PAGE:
SEC Hits PayPal With Subpoena Over Stablecoin
- PayPal launched its PYUSD stablecoin in August.
- The SEC has accused several crypto firms of violating US securities laws.
Payment service company PayPal has confirmed that it received a subpoena from the US Securities and Exchange Commission (SEC) over its PayPal USD (PYUSD) stablecoin. The company wrote in its quarterly report that “on November 1, 2023, we received a subpoena from the U.S. SEC Division of Enforcement relating to PayPal USD stablecoin. The subpoena requests the production of document.”
PayPal noted that it is complying with the SEC’s demands. Subpoenas are legally binding orders for testimony, documents, or other forms of proof that federal agencies can issue during an investigation into any violations of US laws.
Thursday’s news comes months after PayPal announced the launch of its PYUSD stablecoin. PayPal USD is an Ethereum-based stablecoin that is backed by the US dollar, dollar deposits, and other cash equivalents and is issued by Paxos.
The stablecoin market is currently competitive, but Paxos claims PYUSD has seen impressive adoption, hitting a $150 million market capitalization a few months after its launch. The PYUSD was listed by some of the most prominent crypto exchanges, such as Kraken, Coinbase, Bitstamp, and Crypto.com, which served as a boost for the new stablecoin.
PayPal has also made moves to expand the use of the PYUSD. The payment company announced plans to integrate PYUSD with the Venmo mobile payment service. PayPal has seen huge progress in its Web3 ambitions this year. The financial service provider recently entered the UK crypto market after receiving a license from the UK’s Financial Conduct Authority.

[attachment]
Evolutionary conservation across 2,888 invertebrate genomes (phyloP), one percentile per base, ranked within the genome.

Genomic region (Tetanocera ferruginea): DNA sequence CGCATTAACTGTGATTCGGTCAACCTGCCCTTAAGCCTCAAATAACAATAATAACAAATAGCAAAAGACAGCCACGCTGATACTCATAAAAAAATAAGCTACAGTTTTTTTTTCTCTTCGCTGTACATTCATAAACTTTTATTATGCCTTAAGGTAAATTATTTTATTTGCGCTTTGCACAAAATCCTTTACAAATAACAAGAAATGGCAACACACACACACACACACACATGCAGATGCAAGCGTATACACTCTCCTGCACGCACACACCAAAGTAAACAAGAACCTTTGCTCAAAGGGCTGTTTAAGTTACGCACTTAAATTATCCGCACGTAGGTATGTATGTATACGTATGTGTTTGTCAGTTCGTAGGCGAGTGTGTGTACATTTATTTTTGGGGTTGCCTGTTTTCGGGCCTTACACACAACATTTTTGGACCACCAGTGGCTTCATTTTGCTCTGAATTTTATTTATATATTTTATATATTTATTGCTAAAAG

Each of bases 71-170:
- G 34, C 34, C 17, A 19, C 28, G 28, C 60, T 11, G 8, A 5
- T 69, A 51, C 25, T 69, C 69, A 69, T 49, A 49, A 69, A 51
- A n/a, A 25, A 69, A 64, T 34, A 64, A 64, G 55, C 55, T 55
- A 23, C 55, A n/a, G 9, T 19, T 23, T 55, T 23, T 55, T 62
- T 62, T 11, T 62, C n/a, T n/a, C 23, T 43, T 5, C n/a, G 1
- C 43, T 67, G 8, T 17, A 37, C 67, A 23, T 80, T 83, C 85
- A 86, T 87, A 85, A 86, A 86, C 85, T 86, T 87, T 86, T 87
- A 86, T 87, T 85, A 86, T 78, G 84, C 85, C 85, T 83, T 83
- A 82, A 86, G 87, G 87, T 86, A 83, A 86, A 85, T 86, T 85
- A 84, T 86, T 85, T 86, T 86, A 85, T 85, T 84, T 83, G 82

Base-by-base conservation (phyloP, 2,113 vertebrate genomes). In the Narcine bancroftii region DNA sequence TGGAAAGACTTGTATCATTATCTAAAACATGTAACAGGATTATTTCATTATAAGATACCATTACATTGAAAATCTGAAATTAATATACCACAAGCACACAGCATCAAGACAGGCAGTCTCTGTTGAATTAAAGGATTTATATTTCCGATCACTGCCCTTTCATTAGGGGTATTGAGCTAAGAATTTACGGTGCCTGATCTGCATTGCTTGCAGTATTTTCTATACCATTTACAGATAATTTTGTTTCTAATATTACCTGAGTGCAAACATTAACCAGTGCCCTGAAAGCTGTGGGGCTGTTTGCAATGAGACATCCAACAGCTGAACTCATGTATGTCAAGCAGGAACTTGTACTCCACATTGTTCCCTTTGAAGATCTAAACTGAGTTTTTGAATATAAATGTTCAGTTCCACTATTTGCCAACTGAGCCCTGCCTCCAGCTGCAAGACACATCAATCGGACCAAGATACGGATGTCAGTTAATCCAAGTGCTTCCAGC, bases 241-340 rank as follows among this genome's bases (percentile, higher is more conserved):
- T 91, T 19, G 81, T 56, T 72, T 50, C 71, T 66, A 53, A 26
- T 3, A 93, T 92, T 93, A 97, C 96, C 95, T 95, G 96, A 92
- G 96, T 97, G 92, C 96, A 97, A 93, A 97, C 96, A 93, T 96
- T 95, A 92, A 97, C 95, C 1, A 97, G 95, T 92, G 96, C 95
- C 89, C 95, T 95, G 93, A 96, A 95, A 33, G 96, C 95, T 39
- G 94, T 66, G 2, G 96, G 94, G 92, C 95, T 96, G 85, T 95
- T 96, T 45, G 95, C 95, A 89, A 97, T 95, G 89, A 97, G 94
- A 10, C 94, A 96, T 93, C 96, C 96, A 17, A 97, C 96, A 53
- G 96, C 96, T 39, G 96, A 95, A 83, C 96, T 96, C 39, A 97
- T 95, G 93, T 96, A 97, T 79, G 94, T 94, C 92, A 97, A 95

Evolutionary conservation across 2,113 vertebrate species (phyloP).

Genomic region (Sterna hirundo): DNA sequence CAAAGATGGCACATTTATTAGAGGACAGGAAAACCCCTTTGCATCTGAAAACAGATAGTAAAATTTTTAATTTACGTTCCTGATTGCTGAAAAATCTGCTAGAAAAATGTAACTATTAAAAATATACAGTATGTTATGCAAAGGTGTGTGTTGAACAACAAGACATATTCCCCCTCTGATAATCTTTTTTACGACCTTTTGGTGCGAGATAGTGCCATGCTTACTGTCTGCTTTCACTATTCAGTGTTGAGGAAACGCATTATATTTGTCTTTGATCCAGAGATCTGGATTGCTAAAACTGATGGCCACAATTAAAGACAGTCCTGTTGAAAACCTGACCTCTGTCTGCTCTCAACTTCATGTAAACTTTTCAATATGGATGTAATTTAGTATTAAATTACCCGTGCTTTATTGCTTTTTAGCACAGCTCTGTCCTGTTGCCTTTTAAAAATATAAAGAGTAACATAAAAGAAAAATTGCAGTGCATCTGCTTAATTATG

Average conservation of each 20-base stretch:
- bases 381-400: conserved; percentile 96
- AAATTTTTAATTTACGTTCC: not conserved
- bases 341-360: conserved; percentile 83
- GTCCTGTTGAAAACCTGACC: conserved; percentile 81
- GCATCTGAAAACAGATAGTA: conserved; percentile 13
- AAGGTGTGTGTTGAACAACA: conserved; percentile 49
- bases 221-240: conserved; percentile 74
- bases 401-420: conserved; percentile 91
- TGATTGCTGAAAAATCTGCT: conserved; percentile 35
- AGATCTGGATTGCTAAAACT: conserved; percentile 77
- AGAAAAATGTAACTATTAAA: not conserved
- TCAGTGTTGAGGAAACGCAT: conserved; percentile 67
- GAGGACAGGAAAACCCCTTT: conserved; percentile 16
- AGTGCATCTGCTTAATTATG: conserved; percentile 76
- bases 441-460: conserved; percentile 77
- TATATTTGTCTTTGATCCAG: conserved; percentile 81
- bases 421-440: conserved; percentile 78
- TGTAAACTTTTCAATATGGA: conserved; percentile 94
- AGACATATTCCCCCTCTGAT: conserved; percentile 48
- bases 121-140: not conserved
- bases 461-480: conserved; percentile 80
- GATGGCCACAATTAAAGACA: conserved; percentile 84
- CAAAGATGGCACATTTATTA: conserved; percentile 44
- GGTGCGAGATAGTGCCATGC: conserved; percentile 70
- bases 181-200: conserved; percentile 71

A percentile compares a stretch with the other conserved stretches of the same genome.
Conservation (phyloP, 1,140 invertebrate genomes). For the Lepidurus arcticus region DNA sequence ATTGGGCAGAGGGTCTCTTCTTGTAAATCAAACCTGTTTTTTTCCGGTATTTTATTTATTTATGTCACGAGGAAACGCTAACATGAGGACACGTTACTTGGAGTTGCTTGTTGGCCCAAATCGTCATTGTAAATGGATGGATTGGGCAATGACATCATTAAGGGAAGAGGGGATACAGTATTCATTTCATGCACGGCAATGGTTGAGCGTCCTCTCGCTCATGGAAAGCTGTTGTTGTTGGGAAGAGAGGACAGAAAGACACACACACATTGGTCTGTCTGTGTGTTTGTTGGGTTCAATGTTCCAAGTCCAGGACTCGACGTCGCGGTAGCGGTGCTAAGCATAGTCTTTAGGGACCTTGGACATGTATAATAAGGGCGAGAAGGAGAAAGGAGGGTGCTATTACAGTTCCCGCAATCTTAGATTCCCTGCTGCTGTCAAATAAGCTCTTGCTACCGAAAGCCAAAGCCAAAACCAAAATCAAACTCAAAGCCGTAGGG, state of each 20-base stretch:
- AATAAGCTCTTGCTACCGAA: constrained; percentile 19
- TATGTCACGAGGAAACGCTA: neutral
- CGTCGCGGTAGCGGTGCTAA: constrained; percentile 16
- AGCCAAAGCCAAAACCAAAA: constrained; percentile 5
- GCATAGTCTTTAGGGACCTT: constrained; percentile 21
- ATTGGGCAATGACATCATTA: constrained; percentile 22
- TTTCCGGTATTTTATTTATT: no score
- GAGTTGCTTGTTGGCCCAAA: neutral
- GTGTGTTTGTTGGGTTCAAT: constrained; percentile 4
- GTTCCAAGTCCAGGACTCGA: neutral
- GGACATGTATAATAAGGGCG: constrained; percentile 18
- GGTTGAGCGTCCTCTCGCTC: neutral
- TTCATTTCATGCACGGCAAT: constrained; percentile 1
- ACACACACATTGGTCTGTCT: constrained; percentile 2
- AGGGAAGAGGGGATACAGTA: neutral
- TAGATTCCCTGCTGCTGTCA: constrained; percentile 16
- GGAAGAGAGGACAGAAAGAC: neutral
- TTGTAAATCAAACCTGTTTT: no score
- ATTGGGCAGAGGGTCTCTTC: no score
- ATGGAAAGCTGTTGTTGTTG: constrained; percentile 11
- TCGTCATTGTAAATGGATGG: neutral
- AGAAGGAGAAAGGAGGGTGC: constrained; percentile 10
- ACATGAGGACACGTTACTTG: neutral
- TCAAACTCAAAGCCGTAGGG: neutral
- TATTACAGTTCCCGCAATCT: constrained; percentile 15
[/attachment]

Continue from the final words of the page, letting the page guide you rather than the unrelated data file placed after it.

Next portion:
The SEC’s subpoena to PayPal is a possible indication of the hostile regulatory environment crypto companies face in the US. Several crypto leaders have urged new start-ups to move abroad in search of more-friendly rules. The SEC has sued several leading crypto figures and platforms, such as Coinbase, Binance, and Binance’s CEO, Changpeng Zhao. The SEC accused some of these companies of violating US securities laws.
However, the federal agency has suffered a series of disappointments in its enforcement actions against crypto firms. The regulator was forced to dismiss its suit against two Ripple executives and also suffered a humiliating defeat to Grayscale. Many believe the SEC’s loss to Grayscale could pave the way for the approval of a spot Bitcoin ETF.